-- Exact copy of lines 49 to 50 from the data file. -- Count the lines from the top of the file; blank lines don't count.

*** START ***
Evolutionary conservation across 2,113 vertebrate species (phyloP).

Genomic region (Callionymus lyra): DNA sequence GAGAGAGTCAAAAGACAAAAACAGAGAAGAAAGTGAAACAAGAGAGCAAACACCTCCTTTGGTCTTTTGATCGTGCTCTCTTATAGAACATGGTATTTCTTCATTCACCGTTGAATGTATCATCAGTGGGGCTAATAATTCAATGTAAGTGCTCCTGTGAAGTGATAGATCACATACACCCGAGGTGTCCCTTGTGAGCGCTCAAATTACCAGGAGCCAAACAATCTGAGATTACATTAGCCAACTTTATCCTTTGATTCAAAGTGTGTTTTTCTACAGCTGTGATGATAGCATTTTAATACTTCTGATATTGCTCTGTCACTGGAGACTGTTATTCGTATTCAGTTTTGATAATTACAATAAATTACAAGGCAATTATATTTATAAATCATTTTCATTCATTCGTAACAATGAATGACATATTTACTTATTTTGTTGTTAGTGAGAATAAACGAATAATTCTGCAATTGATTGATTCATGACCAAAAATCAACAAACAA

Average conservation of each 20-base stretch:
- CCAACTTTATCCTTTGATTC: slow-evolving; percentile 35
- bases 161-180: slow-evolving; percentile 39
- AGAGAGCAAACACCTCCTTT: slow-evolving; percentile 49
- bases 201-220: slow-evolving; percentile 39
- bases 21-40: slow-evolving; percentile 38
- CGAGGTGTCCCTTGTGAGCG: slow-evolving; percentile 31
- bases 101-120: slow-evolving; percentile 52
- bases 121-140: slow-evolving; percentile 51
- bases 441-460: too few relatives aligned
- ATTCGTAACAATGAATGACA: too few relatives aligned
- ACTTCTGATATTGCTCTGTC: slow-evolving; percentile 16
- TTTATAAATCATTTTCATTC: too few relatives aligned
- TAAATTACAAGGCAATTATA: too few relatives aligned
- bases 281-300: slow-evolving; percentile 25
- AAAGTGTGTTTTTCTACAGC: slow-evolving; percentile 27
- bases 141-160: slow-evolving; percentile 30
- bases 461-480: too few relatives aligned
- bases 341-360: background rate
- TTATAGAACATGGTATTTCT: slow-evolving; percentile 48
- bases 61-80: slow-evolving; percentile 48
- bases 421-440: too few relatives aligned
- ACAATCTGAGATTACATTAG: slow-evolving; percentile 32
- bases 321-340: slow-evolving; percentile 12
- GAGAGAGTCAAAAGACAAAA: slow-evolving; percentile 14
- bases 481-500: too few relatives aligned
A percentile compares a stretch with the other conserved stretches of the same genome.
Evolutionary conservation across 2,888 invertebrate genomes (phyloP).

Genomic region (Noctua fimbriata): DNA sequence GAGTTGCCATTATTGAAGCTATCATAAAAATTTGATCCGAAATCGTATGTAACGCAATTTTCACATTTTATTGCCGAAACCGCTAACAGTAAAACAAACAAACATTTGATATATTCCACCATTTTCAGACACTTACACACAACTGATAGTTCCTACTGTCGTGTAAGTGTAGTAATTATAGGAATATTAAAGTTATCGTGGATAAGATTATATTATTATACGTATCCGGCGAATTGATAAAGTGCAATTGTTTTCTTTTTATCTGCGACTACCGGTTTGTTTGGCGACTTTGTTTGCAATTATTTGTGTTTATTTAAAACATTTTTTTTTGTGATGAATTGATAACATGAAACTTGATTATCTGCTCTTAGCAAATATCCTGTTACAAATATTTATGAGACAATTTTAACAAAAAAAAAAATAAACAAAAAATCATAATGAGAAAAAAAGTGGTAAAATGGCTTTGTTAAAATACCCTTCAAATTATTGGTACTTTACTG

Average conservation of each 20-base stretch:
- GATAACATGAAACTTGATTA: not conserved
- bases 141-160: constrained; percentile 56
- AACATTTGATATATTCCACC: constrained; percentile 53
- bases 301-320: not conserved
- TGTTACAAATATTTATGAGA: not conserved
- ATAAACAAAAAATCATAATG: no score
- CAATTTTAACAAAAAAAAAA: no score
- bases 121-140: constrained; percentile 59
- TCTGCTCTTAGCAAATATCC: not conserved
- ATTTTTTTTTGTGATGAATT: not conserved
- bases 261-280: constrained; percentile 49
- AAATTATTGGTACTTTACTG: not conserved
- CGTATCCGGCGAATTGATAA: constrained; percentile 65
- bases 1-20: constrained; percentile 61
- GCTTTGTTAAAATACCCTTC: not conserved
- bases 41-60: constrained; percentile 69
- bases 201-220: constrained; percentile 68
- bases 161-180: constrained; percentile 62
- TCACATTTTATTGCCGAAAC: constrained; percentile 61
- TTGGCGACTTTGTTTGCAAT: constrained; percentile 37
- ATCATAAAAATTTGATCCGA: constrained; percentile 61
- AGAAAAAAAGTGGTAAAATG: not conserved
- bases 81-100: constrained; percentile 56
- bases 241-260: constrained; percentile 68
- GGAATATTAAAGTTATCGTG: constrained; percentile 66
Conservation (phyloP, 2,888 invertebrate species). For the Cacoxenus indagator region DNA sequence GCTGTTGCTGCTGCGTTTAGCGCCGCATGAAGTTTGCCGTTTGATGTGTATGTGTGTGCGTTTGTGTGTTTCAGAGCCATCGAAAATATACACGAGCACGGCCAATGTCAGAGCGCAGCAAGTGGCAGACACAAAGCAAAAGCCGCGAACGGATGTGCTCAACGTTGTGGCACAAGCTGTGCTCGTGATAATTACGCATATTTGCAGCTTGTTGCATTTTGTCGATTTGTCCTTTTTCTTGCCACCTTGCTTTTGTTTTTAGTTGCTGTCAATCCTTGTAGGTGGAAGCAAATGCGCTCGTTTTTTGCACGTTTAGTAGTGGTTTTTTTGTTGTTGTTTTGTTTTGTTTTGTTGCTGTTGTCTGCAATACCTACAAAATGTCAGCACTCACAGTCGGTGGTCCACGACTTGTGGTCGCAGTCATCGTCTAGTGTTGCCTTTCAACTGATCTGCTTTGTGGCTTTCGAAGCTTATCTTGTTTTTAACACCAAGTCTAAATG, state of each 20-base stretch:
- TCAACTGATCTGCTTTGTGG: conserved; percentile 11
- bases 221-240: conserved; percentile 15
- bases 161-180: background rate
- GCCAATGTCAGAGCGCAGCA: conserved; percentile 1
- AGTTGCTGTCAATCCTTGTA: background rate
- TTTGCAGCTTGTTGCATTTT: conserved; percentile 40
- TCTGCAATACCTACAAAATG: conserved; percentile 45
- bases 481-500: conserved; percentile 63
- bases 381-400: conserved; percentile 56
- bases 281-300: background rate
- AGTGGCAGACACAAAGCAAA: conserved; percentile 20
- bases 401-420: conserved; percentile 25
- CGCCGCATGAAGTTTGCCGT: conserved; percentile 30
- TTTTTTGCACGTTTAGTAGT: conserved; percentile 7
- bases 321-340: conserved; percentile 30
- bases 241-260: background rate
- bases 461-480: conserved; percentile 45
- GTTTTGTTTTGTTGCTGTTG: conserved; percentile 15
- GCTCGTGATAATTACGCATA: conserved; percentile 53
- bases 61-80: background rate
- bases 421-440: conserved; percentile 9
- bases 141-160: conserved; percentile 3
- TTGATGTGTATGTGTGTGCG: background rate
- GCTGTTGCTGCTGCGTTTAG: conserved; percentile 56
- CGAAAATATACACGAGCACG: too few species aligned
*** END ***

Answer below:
- bases 201-220: constrained; percentile 68
- bases 161-180: constrained; percentile 62